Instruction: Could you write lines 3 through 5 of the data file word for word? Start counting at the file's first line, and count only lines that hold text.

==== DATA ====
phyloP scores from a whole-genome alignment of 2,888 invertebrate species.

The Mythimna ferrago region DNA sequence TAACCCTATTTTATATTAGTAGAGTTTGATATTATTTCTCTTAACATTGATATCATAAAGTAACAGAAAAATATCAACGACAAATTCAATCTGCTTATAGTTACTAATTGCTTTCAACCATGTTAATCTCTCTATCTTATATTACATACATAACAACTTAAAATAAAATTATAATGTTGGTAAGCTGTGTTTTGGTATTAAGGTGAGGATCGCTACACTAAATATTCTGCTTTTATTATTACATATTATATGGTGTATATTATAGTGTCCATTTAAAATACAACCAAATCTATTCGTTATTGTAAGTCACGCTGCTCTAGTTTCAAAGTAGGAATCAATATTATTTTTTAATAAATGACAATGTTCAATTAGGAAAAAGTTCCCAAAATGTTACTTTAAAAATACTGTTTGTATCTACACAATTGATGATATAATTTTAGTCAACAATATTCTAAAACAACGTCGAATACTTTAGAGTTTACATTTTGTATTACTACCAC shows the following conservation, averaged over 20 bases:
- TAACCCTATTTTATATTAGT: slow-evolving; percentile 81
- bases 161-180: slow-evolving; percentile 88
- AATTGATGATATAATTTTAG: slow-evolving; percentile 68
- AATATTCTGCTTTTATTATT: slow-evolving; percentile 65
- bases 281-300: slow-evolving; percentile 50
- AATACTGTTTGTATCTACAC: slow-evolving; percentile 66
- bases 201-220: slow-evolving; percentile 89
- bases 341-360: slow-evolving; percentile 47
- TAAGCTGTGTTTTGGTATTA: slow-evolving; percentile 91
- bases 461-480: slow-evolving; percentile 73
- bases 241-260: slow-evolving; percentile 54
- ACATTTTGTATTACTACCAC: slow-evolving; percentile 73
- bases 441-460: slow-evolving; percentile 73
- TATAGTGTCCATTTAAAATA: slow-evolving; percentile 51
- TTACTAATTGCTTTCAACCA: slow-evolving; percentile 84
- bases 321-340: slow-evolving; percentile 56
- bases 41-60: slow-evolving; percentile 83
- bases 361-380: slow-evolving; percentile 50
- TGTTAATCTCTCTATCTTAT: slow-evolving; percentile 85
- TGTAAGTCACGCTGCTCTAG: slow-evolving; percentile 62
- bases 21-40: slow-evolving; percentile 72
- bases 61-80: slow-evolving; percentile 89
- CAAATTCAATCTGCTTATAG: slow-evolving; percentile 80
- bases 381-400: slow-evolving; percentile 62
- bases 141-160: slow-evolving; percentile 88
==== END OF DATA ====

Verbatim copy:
- TAACCCTATTTTATATTAGT: slow-evolving; percentile 81
- bases 161-180: slow-evolving; percentile 88
- AATTGATGATATAATTTTAG: slow-evolving; percentile 68